Omarosa Manigault has made a habit of getting fired from the White House, and we aren’t just talking about Donald Trump.
The reality TV star once worked in the Clinton White House, and did such a poor job for then-Vice President Al Gore that she was shipped out. It was the first of several moves the Clinton administration made to get rid of Omarosa, basically passing her down the totem pole before she was eventually ejected out at the Commerce Department.
Her most recent firing has given Omarosa some much-desired attention from the news media, hoping she follows through on promises of damaging information about the President.
And yet, the media has all but forgotten that Omarosa was fired from Al Gore’s office at the White House as well. She did such a poor job responding to correspondence he received that they found 13 months-worth of unanswered letters underneath her desk when she left.
The Trump White House is not the first to be unsatisfied with the work performance of Omarosa Manigault, the former senior Trump staffer who already released secretly recorded conversations she had with the president and Chief of Staff John Kelly
Despite Manigault’s complaints that she was treated poorly in the Trump White House during her tenure as one of the highest paid staffers there, former “numerous” staffers for Vice President Al Gore’s office told The New York Times last year that she was a terrible employee for the then-vice president.
At 24 years of age, she scored an entry-level, $25,000-per-year post replying to invitations for the vice president. According to The Times, she left a mound of 13 months-worth of unanswered correspondence addressed to Gore below her desk.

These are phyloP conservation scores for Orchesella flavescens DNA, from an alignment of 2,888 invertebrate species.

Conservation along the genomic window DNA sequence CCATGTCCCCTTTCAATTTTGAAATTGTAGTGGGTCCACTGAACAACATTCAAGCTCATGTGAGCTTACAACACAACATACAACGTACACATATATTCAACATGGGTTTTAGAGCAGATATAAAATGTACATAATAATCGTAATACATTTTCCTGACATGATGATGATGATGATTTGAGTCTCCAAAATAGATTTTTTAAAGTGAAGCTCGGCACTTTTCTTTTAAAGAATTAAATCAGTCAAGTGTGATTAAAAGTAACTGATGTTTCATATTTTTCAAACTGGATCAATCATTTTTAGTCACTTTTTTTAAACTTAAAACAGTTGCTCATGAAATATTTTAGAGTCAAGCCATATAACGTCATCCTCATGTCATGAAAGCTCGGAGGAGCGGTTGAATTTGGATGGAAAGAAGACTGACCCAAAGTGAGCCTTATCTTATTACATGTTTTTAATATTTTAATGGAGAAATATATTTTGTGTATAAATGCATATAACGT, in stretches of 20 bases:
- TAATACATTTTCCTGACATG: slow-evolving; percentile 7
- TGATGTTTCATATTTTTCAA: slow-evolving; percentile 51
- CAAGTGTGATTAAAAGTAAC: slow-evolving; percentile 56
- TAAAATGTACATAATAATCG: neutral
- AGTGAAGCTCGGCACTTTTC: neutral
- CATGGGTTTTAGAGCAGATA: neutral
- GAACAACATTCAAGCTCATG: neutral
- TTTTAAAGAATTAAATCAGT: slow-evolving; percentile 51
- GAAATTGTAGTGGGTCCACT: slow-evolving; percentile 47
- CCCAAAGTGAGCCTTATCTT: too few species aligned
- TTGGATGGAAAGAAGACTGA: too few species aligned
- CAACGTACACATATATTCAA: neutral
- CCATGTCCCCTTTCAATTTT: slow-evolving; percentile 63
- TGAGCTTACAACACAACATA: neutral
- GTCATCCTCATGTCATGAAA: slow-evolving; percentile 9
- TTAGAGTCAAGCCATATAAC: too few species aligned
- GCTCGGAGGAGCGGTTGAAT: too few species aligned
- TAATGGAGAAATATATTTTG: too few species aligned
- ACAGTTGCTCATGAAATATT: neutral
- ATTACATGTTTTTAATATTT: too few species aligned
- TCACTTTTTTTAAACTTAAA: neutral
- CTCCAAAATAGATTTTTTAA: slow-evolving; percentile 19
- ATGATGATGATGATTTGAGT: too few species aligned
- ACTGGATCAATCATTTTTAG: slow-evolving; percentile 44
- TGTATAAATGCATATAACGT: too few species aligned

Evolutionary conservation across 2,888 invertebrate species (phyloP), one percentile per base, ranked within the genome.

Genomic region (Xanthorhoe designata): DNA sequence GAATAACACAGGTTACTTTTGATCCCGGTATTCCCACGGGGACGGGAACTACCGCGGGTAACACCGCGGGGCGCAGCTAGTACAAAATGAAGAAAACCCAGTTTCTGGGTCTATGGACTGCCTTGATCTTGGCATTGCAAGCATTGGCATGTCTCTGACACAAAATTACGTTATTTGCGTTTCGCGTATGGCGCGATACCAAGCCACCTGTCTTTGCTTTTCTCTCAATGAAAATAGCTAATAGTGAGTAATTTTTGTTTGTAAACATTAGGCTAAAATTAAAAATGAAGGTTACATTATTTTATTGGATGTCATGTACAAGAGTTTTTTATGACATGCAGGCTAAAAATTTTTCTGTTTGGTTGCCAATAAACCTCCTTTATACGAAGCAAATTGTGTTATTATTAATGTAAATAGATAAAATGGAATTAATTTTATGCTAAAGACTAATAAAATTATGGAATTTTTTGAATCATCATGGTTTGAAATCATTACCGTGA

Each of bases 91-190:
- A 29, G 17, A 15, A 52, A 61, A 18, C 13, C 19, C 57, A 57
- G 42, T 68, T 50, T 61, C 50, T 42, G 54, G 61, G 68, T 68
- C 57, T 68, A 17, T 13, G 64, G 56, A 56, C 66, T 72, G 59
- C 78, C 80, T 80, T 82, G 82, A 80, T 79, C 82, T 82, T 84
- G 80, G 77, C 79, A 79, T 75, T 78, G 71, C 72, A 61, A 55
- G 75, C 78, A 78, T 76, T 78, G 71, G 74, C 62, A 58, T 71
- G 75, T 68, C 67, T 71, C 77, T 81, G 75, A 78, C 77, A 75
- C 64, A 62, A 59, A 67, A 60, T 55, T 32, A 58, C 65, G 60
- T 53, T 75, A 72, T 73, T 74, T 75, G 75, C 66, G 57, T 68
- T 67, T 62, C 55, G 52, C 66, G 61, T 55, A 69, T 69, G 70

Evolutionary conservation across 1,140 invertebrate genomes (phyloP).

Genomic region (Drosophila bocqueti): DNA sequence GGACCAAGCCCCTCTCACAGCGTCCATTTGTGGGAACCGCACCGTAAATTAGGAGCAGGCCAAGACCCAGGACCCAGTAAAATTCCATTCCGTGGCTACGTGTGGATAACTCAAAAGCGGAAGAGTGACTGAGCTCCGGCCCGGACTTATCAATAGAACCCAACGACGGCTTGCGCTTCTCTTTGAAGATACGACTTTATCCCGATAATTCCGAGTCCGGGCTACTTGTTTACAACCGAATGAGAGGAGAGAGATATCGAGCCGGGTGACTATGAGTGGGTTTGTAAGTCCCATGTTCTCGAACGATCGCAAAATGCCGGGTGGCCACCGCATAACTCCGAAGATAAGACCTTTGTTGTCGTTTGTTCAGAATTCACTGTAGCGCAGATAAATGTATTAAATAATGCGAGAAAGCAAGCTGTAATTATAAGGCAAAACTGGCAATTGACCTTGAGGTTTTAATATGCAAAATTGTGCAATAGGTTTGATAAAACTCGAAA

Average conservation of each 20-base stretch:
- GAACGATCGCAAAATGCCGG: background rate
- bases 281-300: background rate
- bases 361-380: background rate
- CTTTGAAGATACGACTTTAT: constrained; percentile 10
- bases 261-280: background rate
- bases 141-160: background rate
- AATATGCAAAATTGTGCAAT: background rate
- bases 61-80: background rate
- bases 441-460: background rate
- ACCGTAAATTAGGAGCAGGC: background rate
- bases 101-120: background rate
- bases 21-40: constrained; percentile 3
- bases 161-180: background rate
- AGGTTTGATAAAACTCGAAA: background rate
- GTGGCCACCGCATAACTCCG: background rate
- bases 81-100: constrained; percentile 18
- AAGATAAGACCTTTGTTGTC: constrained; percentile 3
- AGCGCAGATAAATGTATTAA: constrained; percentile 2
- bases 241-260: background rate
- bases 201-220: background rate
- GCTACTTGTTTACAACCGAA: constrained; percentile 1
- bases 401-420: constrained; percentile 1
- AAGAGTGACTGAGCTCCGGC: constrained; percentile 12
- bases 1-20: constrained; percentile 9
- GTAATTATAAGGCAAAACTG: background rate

“She was the worst hire we ever made,” Mary Margaret Overbey, Gore’s former office administrator told The Times.
Apparently, no one who has even worked with Omarosa has enjoyed the experience, a warning President Trump should have heeded when he considered adding her to the campaign, and then the White House staff.
Manigault was then moved to the Clinton White House to the position of deputy associate director of presidential personnel. She only lasted eight months in that job until she was transferred out of the White House all together to the Commerce Department.
There, Cheryl Shavers, who served as the Department’s undersecretary for technology, described Manigault to The Times as “unqualified and disruptive,” so she “had her removed.”
Additionally, Omarosa reportedly embellished her job titles, tasks, and work performance on her resume in different posts and sources repeatedly disputed to The Times her claims, including a Howard University spokesman who said she was, in fact, a “facilitator and presenter” and never a professor at the school.
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